In the case of most progressive illnesses, early detection is key, and this is particularly true for both primary types of lung cancer, NSCLC and SCLC (non-small cell lung cancer and small cell lung cancer), as well as the “Super Bug” known as MRSA (Methicillin-resistant Staphylococcus aureus). MRSA, a kind of robust and highly persistent staph bacterium, is a major, growing concern for hospitals, due in large part to this nasty little bug’s ability to shrug off the most powerful antibiotics available today. Whether a given infection is technically classified as a CA-MRSA (community-acquired) or HA-MRSA (hospital-acquired), the patient end point is invariably a healthcare facility, where the bug may spread and/or lie dormant, posing a serious propagation threat, both for patients and healthcare professionals alike.
Surgical site infection (SSI) continues to be one of the most dangerous postoperative complications, accounting for roughly one third of all HAI’s (hospital-acquired infections) and of that approximately 33% of all HAI’s, nearly 30% are MRSA-positive. MRSA loves to live in the skin and is often hiding in places like the nose, throat and armpits of carriers, making successful decolonization of a given subject extremely tricky. Decolonization requires prolonged treatments, like 5 to 10 days of twice-daily mupirocin in the nose, oral rinsing with 0.2% chlorhexidine three times a day for a week to try and clear the throat, or dilute bleach baths for as long as three months in order to decontaminate carriage sites on the body.
The global HAI testing market ran about $2.2B just two years prior and was recent forecast by Transparency Market Research as topping out around $7.5B in 2019, on a CAGR of roughly 19.3%, making this a huge target for developers and an area of considerable interest for investors as well. The ability to test early and actually prevent more serious/costly issues is an extremely attractive approach for curbing the soaring overall healthcare cost impacts to various economies, making the emergence of detection devices a highly sought-after possibility.
NSCLC lung cancer accounts for as much as 90% of all cases and the global market for just drugs to treat such cancer is on-track to hit around $6.9B by 2019 on a 4.84% CAGR, with the broader therapy market being much larger and on-track to hit around $7.9B by 2020 (GBI Research). With a projected CAGR somewhere in the neighborhood of 6.6%, as new drugs and premium therapies, like second-line and squamous cell treatment continue to emerge and offset generic chemotherapies, the NSCLC treatment market is growing just as fast as a malignant cancer itself. The biggest players like AstraZeneca (NYSE:AZN), Roche (OTCQX: RHHBY) and Merck (NYSE: MRK) will continue to drive the trend towards market segmentation in lung cancer treatment with premium therapies and new drugs, according to GBI Research.
The recent announcement by Zenosense, Inc. (OTCQB: ZENO), which is currently developing two types of electronic nose devices via contract with Zenon Biosystem that continuously monitor for and accurately discriminate hallmark VOCs (volatile organic compounds) of key MRSA and lung cancer biomarkers, that their common stock has been approved by the DTC (Depository Trust Corporation) for DWAC/FAST transfer, makes this small sector up-and-comer even more attractive as a vehicle for investors to tap into these markets. As a developer of detection devices that could save lives while grabbing market share from the treatment end of the game, ZENO’s technology is disruptive and could change the entire MRSA/SA and lung cancer markets on a fundamental level. DWAC/FAST transfer approval of the company’s common stock, using ZENO’s transfer agent, Action Stock Transfer Corporation, confers considerable benefits to shareholders as well. Including rapid brokerage account deposits and withdrawals, elimination of risk associated with handling physical certificates, and the higher liquidity that comes along with such enhanced share accessibility/availability.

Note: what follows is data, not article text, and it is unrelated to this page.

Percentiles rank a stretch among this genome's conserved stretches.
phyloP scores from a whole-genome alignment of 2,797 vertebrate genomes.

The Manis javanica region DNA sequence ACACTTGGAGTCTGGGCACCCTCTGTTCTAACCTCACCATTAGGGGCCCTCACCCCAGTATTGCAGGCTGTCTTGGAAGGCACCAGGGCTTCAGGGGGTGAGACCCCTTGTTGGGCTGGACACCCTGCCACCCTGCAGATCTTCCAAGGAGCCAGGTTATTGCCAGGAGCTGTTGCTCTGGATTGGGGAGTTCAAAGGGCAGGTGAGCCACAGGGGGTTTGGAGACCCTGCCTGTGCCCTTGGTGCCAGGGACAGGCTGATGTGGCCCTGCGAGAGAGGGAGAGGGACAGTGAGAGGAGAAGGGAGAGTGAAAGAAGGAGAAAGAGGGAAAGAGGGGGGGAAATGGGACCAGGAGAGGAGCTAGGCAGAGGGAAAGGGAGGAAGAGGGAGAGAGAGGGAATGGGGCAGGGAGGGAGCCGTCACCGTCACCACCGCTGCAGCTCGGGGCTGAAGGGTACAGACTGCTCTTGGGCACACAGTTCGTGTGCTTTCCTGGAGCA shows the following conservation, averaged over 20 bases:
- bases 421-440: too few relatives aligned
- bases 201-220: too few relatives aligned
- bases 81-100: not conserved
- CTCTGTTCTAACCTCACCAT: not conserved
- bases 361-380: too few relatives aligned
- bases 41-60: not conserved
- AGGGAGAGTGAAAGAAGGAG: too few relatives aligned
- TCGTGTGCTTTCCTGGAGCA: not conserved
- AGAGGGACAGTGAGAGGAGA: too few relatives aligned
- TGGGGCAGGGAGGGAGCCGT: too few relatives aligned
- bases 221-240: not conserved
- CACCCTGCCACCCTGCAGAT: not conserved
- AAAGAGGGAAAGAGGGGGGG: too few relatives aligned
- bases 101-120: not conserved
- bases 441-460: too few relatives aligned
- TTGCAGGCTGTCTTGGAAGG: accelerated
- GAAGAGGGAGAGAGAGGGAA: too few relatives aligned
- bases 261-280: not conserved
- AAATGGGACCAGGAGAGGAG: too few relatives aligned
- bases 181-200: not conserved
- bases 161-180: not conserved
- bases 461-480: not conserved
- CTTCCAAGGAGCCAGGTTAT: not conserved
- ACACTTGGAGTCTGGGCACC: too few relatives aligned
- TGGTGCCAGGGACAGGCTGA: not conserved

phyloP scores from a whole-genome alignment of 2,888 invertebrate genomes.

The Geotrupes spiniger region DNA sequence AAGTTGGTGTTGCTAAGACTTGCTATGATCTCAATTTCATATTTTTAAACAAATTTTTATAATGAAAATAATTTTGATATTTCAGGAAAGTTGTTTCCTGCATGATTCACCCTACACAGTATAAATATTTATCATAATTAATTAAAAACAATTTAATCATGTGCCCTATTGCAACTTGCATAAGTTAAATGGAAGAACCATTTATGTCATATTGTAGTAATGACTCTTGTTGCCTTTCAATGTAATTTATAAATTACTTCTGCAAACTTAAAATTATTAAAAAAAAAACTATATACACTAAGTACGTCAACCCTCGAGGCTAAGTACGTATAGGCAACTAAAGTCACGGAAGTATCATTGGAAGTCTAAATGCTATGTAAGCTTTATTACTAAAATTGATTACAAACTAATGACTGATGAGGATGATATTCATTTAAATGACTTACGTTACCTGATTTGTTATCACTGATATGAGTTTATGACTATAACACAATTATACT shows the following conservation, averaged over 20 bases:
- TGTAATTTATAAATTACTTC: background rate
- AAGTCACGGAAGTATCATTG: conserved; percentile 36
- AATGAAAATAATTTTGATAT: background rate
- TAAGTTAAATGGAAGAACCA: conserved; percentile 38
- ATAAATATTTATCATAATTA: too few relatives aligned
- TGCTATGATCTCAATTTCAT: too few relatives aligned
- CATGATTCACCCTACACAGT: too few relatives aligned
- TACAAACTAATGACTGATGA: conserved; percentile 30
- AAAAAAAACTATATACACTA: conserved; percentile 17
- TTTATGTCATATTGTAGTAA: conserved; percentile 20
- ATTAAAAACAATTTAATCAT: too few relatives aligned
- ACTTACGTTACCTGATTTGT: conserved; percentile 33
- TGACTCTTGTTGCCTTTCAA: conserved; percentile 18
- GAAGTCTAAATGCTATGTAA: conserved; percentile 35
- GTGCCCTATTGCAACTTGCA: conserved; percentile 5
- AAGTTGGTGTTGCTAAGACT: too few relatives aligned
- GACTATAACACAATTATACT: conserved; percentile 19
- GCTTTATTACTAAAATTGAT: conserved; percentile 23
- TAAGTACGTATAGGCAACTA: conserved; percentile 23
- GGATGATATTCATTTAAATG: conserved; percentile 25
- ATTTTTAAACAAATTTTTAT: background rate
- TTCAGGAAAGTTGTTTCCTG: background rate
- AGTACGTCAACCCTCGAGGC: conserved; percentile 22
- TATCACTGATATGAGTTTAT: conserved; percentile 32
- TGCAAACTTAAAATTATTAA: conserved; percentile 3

Zenosense announced manufacturing of their pre-commercial prototype lung cancer detector early last month (November 4), highlighting key features like the device’s ability to rapidly discriminate against background VOCs in the breath of patients and hone in on the target lung cancer VOC biomarkers. Development partner Zenon Biosystem has come up with some cunning adaptations of the detection pipeline, using molecular sieves in complementary layered and mixed sensor structures, and has developed new metal oxide materials and combinations of metal oxides not found anywhere in the commercially available sensor market today.
Similar breakthroughs in the development of the company’s MRSA detector, including novel biomarker micro-separator sensor technology, has led to testing of a prototype to measure and contrast cultures of MRSA and SA, with a subsequent announcement in late October that the device successfully achieved a sensibility detection rate on cultured headspace in a clinical setting of over 95% during a two-week testing period. The considerable progress ZENO has made in a relatively short time towards commercialization of such highly accurate early detection devices for lung cancer and MRSA/SA could potentially revolutionize the approach to both maladies and saves countless lives.
Given the 224k or so new cases of lung cancer in the U.S. alone each year (around 160k deaths, American Cancer Society) and CDC’s best estimates that 33% of Americans are staph carriers, with 10.8k deaths in the each year from staph, 5.5k of which are MRSA related, there is a massive target market for ZENO’s detection systems.
For more information on Zenosense, please visit: www.zenosense.net
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